“Wisdom is the principal thing: Therefore get wisdom. And in all your getting, get understanding.” Proverbs 4:7
If you have ever held a conversation with anyone, you know what it feels like to be misunderstood.
We have been misunderstood by our parents and siblings. Our spouses have misconstrued what we said. Co-workers misread our emails. Even our body language is misperceived.
Dictionary.com defines Understanding as being sympathetically aware of other people’s feelings; tolerant and forgiving.
Over the last few weeks, our nation and ultimately the world has been experiencing racial unrest. Current events have caused feelings of despair and disgust to resurface in black and brown people catapulting many into the streets to protest for justice. They march with signs, yelling chants. Some can be heard saying, “Black Lives Matter”.
The phrase “Black Lives Matter”, rather chanted or scribbled on cardboard incites negative feelings in those with less melanin in their skin. Instead of compassion those words reap confusion, defensiveness, and deflection. Before you know it, we are hurling negative comments back and forth like a boomerang.
“Only if we fought just as hard to understand as we do to disagree.” Anonymous
I invite you to get an understanding. Allow me to share a few things about being black in the good old US of A.
- My father participated in sit-ins and the March on Washington. He served in the Navy during the Vietnam conflict but returned to Jim Crow laws which prevented him from walking in the front door of a restaurant to be served or to sit in the front seat of a bus.
- African American’s are passionate, loud and animated. Unfortunately, people in authority can misinterpret our method of communication as anger and rage.
- The house where I grew up was down the street from our county courthouse. My grandparents showed me the tree where people they knew had been lynched. They said white people would bring their children, spread out a blanket and eat while they watched the show. My family doesn’t have picnics. (code for pick a negro) We don’t use that word.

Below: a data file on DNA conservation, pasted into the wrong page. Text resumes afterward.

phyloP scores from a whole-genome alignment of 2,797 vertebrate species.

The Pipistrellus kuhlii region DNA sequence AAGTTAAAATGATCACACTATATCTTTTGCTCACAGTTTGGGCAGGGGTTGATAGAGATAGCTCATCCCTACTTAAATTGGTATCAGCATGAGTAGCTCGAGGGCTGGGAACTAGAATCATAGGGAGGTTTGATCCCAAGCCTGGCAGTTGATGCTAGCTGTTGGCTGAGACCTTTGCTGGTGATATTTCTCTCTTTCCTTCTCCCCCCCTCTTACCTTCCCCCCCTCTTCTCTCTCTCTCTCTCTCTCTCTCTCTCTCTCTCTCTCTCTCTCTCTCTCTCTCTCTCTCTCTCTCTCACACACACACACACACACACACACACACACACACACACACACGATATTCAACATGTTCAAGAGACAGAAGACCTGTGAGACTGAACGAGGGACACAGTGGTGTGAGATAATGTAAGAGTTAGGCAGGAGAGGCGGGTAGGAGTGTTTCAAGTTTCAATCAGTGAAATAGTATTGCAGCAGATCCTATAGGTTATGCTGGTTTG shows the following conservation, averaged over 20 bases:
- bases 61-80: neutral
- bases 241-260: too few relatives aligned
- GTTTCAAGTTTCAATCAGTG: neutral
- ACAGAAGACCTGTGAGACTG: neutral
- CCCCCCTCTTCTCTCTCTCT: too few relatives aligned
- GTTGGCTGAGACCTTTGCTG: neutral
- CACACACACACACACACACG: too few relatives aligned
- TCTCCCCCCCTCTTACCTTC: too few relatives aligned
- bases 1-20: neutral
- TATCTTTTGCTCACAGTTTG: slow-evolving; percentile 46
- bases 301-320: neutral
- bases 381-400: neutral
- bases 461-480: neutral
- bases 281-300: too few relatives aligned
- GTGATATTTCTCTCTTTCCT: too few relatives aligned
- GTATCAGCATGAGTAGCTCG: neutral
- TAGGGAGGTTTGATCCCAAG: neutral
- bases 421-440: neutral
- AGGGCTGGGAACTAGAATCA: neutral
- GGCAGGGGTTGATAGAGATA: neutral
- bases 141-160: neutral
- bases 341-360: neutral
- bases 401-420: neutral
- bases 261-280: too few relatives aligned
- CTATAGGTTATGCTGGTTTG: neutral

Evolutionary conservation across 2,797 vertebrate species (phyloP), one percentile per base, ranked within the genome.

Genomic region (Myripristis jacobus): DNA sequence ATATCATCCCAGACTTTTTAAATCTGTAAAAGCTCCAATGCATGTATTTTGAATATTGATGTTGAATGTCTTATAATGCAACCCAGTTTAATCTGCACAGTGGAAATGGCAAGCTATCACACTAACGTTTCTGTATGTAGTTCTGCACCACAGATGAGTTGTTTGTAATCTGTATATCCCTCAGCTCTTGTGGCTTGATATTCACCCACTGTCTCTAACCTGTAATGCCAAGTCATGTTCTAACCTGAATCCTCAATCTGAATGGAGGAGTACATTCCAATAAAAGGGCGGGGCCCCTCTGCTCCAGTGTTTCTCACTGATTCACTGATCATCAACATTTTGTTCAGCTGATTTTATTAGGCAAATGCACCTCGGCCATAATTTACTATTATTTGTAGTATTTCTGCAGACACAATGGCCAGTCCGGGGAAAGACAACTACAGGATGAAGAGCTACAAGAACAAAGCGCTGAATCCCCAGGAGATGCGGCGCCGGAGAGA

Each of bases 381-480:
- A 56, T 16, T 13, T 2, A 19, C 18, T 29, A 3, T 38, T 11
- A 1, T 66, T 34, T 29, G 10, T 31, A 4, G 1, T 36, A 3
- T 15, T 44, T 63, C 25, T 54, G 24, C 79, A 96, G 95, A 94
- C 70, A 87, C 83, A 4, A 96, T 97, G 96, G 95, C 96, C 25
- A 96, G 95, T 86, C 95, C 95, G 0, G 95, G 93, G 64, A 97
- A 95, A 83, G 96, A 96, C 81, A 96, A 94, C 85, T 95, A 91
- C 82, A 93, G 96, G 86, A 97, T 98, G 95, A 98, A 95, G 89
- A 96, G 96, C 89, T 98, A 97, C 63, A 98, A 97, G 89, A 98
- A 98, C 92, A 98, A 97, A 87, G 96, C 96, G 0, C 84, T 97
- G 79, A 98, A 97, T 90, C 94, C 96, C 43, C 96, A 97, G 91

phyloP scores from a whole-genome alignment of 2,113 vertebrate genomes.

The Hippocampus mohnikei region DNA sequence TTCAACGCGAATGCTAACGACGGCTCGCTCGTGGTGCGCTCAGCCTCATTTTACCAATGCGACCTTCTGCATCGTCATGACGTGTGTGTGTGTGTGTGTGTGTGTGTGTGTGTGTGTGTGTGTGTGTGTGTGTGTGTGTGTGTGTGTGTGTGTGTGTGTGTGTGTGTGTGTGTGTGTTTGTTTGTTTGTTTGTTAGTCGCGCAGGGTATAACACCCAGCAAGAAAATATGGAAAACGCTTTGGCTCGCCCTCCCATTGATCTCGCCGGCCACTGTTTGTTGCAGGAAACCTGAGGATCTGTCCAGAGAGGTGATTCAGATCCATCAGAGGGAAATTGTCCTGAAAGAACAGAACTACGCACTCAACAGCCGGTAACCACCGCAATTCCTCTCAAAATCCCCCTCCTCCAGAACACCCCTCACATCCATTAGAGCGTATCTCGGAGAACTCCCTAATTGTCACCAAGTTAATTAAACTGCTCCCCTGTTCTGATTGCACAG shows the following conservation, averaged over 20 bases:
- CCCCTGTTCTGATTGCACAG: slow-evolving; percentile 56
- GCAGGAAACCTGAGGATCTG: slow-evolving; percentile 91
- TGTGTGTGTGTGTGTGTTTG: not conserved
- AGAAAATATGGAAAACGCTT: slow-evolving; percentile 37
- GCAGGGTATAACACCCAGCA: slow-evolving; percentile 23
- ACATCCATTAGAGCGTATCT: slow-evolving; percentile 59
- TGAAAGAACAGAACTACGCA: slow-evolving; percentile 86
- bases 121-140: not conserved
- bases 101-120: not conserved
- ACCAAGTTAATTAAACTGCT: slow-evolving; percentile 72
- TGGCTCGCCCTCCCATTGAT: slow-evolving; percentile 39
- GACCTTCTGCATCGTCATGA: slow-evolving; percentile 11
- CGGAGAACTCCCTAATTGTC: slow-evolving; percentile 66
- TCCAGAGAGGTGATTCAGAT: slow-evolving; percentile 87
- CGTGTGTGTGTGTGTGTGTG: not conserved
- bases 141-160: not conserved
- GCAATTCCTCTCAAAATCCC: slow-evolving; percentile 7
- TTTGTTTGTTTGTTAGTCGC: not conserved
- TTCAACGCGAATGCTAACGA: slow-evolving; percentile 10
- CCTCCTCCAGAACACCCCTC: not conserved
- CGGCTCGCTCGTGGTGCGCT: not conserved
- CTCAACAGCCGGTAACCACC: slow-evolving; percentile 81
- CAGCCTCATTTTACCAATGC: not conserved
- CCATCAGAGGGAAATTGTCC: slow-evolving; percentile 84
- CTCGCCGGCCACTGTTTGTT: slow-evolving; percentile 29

- A family friend who lived in Pennsylvania sent me a brown doll when I was around six. It was the first doll I had ever seen that looked like me.
- In elementary school, a classmate asked how I knew when I was clean.
- When I was a young child I would accompany my grandmother to babysat for white families in our small town. In most of these homes, my grandmother addressed the ladies of the house as Mrs. and responded to them with, “Yes, Ma’am”. Yet, the children in these families called my grandmother, Viola.
- I was in the sixth grade before I had another person in my class that looked like me and I only had one brown skinned teacher.
- My parents subscribed to the Jet and Ebony magazines so that I could see a person of color on the cover. Usually, that person of color was fair skinned.
- Rarely did I see a person of color on television, other than in a subservient role.
- When my daughters went on camping trips with the girl scouts or to 4H camp, I worried they would get picked on when their hair got wet and kinky.
- It is difficult to find products for my hair. Once when we asked a Kroger staff member where the black hair care products were, she led us over to the cleaning supplies. She said they didn’t have room for them in the hair care section.
- Before I go to a new stylist, I need to call first to see if anyone knows how to do ebony hair.
- It is hard to find makeup for my complexion.
- I can count on one hand with fingers left over how many times I have worked with other brown or black people.
- As a Mary Kay Consultant, I was attending a weekly team meeting. One lady complimented another ladies’ tan. And then she said, “Honey you better be careful, before you know it, you’re gonna be darker than a nigger”.
- When I meet strangers and share that I live in Kentucky, they often ask if I know so-in-so. So-in-So is always some black person. Do they think we all know each other?
- When I owned a childcare center, I would schedule a tour with prospective parents. On several occasions, when they asked for me and saw that I was black, they changed their minds.
I don’t share these glimpses of lived experience for pity. I share to help you get a better understanding of who I am. I am unapologetically a black woman but more importantly, I am a lady with stories. I am a life that matters.
Father, here we are again. Asking you to heal our land. Send a revival that will turn this world upside right. Let it begin in us. Illumine our understanding. Help us to see each other as you see us. Help us to learn to love unconditionally. Help us to seek wisdom and in all our getting seek to understand. In Jesus name, Amen
Points to Ponder:
Do you have any friends of color? Do you know their stories? Reach out to your friends and ask them about their lived experiences. Ask God to help you see them as He does.
© (2020) by (Calvonia Radford). All rights reserved.
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